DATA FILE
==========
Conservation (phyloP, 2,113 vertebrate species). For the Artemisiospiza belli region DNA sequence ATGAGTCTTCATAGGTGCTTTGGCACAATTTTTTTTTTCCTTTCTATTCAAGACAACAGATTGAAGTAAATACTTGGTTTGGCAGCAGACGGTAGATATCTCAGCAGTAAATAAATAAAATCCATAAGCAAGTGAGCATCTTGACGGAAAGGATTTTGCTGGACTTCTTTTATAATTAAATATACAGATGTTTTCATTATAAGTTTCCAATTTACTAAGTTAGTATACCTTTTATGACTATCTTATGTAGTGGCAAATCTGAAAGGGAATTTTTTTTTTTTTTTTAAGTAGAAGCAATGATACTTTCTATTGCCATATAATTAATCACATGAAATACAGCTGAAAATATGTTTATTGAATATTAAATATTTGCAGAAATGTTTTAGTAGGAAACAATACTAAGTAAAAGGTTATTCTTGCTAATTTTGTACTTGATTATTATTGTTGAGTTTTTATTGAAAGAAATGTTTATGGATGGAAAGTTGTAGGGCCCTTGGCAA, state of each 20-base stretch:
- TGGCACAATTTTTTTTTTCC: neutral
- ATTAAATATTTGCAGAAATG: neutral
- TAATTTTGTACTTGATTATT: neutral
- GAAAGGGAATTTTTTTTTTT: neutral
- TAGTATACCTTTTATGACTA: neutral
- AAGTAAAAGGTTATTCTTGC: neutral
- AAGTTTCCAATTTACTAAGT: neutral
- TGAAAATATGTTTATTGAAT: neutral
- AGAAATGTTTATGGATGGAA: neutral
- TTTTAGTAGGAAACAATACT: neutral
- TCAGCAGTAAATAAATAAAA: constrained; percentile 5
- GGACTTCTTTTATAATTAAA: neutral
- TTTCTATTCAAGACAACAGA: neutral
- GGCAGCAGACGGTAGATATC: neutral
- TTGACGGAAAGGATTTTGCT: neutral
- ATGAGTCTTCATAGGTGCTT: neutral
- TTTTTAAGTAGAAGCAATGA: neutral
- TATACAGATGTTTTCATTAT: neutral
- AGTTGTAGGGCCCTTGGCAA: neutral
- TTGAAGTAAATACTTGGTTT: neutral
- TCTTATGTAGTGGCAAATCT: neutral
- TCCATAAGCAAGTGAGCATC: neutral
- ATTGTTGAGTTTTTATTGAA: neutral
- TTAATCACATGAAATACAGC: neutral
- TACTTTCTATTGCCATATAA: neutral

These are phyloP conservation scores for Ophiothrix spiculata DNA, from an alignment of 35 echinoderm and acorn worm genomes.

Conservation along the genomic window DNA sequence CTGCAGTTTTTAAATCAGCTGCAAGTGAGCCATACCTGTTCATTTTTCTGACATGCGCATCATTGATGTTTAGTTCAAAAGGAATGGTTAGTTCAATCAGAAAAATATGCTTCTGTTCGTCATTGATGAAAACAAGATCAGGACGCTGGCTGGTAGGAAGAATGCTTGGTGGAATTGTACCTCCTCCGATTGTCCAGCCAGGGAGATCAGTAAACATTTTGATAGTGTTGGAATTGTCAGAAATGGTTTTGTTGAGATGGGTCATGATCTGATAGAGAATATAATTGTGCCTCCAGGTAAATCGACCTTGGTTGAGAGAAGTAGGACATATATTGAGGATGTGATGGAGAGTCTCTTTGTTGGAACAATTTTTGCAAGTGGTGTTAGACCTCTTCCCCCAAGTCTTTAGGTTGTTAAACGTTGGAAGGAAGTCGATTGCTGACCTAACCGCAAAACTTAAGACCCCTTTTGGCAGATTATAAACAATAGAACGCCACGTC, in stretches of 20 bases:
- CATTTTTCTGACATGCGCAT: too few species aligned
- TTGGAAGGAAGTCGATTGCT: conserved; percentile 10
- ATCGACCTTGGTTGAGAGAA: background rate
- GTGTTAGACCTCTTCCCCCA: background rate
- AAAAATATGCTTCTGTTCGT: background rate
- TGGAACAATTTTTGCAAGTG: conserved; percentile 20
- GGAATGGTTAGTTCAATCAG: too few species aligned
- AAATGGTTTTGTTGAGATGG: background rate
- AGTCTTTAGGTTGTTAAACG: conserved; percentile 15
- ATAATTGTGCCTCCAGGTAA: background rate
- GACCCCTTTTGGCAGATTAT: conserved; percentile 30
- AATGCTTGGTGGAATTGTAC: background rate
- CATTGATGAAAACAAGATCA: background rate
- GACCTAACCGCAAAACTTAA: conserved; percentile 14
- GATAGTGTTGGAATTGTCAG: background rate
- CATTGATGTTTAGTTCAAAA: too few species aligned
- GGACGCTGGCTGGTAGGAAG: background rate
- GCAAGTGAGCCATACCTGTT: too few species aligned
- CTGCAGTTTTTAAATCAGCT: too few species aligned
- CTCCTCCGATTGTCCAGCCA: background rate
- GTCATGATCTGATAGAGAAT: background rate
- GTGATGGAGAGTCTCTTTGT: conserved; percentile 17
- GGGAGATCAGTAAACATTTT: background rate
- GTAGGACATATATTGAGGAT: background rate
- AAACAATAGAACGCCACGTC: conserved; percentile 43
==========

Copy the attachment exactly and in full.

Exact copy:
Conservation (phyloP, 2,113 vertebrate species). For the Artemisiospiza belli region DNA sequence ATGAGTCTTCATAGGTGCTTTGGCACAATTTTTTTTTTCCTTTCTATTCAAGACAACAGATTGAAGTAAATACTTGGTTTGGCAGCAGACGGTAGATATCTCAGCAGTAAATAAATAAAATCCATAAGCAAGTGAGCATCTTGACGGAAAGGATTTTGCTGGACTTCTTTTATAATTAAATATACAGATGTTTTCATTATAAGTTTCCAATTTACTAAGTTAGTATACCTTTTATGACTATCTTATGTAGTGGCAAATCTGAAAGGGAATTTTTTTTTTTTTTTTAAGTAGAAGCAATGATACTTTCTATTGCCATATAATTAATCACATGAAATACAGCTGAAAATATGTTTATTGAATATTAAATATTTGCAGAAATGTTTTAGTAGGAAACAATACTAAGTAAAAGGTTATTCTTGCTAATTTTGTACTTGATTATTATTGTTGAGTTTTTATTGAAAGAAATGTTTATGGATGGAAAGTTGTAGGGCCCTTGGCAA, state of each 20-base stretch:
- TGGCACAATTTTTTTTTTCC: neutral
- ATTAAATATTTGCAGAAATG: neutral
- TAATTTTGTACTTGATTATT: neutral
- GAAAGGGAATTTTTTTTTTT: neutral
- TAGTATACCTTTTATGACTA: neutral
- AAGTAAAAGGTTATTCTTGC: neutral
- AAGTTTCCAATTTACTAAGT: neutral
- TGAAAATATGTTTATTGAAT: neutral
- AGAAATGTTTATGGATGGAA: neutral
- TTTTAGTAGGAAACAATACT: neutral
- TCAGCAGTAAATAAATAAAA: constrained; percentile 5
- GGACTTCTTTTATAATTAAA: neutral
- TTTCTATTCAAGACAACAGA: neutral
- GGCAGCAGACGGTAGATATC: neutral
- TTGACGGAAAGGATTTTGCT: neutral
- ATGAGTCTTCATAGGTGCTT: neutral
- TTTTTAAGTAGAAGCAATGA: neutral
- TATACAGATGTTTTCATTAT: neutral
- AGTTGTAGGGCCCTTGGCAA: neutral
- TTGAAGTAAATACTTGGTTT: neutral
- TCTTATGTAGTGGCAAATCT: neutral
- TCCATAAGCAAGTGAGCATC: neutral
- ATTGTTGAGTTTTTATTGAA: neutral
- TTAATCACATGAAATACAGC: neutral
- TACTTTCTATTGCCATATAA: neutral

These are phyloP conservation scores for Ophiothrix spiculata DNA, from an alignment of 35 echinoderm and acorn worm genomes.

Conservation along the genomic window DNA sequence CTGCAGTTTTTAAATCAGCTGCAAGTGAGCCATACCTGTTCATTTTTCTGACATGCGCATCATTGATGTTTAGTTCAAAAGGAATGGTTAGTTCAATCAGAAAAATATGCTTCTGTTCGTCATTGATGAAAACAAGATCAGGACGCTGGCTGGTAGGAAGAATGCTTGGTGGAATTGTACCTCCTCCGATTGTCCAGCCAGGGAGATCAGTAAACATTTTGATAGTGTTGGAATTGTCAGAAATGGTTTTGTTGAGATGGGTCATGATCTGATAGAGAATATAATTGTGCCTCCAGGTAAATCGACCTTGGTTGAGAGAAGTAGGACATATATTGAGGATGTGATGGAGAGTCTCTTTGTTGGAACAATTTTTGCAAGTGGTGTTAGACCTCTTCCCCCAAGTCTTTAGGTTGTTAAACGTTGGAAGGAAGTCGATTGCTGACCTAACCGCAAAACTTAAGACCCCTTTTGGCAGATTATAAACAATAGAACGCCACGTC, in stretches of 20 bases:
- CATTTTTCTGACATGCGCAT: too few species aligned
- TTGGAAGGAAGTCGATTGCT: conserved; percentile 10
- ATCGACCTTGGTTGAGAGAA: background rate
- GTGTTAGACCTCTTCCCCCA: background rate
- AAAAATATGCTTCTGTTCGT: background rate
- TGGAACAATTTTTGCAAGTG: conserved; percentile 20
- GGAATGGTTAGTTCAATCAG: too few species aligned
- AAATGGTTTTGTTGAGATGG: background rate
- AGTCTTTAGGTTGTTAAACG: conserved; percentile 15
- ATAATTGTGCCTCCAGGTAA: background rate
- GACCCCTTTTGGCAGATTAT: conserved; percentile 30
- AATGCTTGGTGGAATTGTAC: background rate
- CATTGATGAAAACAAGATCA: background rate
- GACCTAACCGCAAAACTTAA: conserved; percentile 14
- GATAGTGTTGGAATTGTCAG: background rate
- CATTGATGTTTAGTTCAAAA: too few species aligned
- GGACGCTGGCTGGTAGGAAG: background rate
- GCAAGTGAGCCATACCTGTT: too few species aligned
- CTGCAGTTTTTAAATCAGCT: too few species aligned
- CTCCTCCGATTGTCCAGCCA: background rate
- GTCATGATCTGATAGAGAAT: background rate
- GTGATGGAGAGTCTCTTTGT: conserved; percentile 17
- GGGAGATCAGTAAACATTTT: background rate
- GTAGGACATATATTGAGGAT: background rate
- AAACAATAGAACGCCACGTC: conserved; percentile 43